Tuesday, May 14, 2013

Exam Time

Professors like to complain about grading.  I can sympathize: it is a hard part of the job.  The scandalous secret is that it is the only hard part  of the job.  Other than grading, you can spend your life in following your bliss, and if your trifling classroom obligations aren't what you want them to be, why then you just haven't engineered them right, so you have no one to blame but yourself.  

The trouble with grading is that it is a constant and unforgiving reminder of how little you've accomplished: I blow it in so straight and it comes out so crooked   I told them and I told them.   You really know how to hurt a guy, don't you? Which isn't to say the papers are awful.  Often, by any independent standard, they are pretty good, okay, good enough (once in a while they slip in a ringer but that doesn't change the generalization). The thing is, you want them to be brilliant, just like y--  

Oh wait a minute, maybe they are just as brilliant as you are, and maybe that is precisely the problem. As I think I've said before, my two great nightmares are, one, that I haven't lived to my potential; and two, maybe I have.  As Nietzsche said, you gaze too long into the bluebook and you will find the bluebook looking back. Welcome, professor, this is your life!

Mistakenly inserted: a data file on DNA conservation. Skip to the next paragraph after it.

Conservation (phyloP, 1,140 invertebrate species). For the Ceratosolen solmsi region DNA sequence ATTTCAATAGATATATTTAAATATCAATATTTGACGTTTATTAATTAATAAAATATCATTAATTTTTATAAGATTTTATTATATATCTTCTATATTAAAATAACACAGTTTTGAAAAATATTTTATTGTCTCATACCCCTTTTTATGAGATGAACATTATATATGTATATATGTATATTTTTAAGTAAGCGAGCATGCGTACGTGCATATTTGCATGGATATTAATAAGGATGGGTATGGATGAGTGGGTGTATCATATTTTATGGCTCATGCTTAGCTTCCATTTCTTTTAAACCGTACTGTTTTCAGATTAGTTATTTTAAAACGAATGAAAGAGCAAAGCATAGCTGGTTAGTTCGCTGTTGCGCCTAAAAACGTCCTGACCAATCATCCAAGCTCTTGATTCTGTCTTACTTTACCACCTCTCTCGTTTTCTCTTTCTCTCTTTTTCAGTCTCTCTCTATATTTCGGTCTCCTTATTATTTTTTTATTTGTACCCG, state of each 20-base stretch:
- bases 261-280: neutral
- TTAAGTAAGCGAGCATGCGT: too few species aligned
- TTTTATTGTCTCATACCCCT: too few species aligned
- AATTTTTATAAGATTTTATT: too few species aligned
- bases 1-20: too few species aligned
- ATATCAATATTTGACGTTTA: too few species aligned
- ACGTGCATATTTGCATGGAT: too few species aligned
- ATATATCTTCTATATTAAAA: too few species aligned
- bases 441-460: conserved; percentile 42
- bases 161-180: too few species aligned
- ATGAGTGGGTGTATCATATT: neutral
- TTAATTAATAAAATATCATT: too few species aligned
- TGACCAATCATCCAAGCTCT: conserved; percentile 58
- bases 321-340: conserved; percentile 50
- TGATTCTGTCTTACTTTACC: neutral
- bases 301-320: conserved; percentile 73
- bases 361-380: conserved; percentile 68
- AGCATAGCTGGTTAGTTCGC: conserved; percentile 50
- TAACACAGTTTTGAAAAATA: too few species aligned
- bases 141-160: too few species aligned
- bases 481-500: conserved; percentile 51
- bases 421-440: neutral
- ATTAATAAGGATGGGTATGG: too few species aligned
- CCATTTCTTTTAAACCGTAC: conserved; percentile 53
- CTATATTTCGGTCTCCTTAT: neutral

But grading time is a good time to put your mind on something, anything, rather than the task at hand.  I wouldn't be surprised that this (grading) week is the week when a whole lot of first drafts get done on the syllabus for next semester, when, of course this time at last I will finally get it right. As for me, I haven't actually retooled the syllabus (though maybe I should)--but have you any idea how many really great full-length operas there are available for free on Youtube?

This might also be a good time to reformulate your entire research agenda.  And for this I can offer a suggestion from the late C. Wright Mills.  It's stated in pre-digital terms, but you can recodify:
[T]he rearranging of the file ... is one way to invite imagination.  You simply dump out heretofore disconnected folders, mixing up their contents, and then re-sort them.  You try to do it in a more or less relaxed way  ... Of course, you will have in mind the several problems on which you are actively working, but you will also try to be passively receptive to unforeseen and unplanned linkages.
 --So Mills in "On Intellectual Craftsmanship," reprinted as an appendix to The Sociological Imagintion (OUP 1959).  And now back to the blueb--oh look, there's a kitty!

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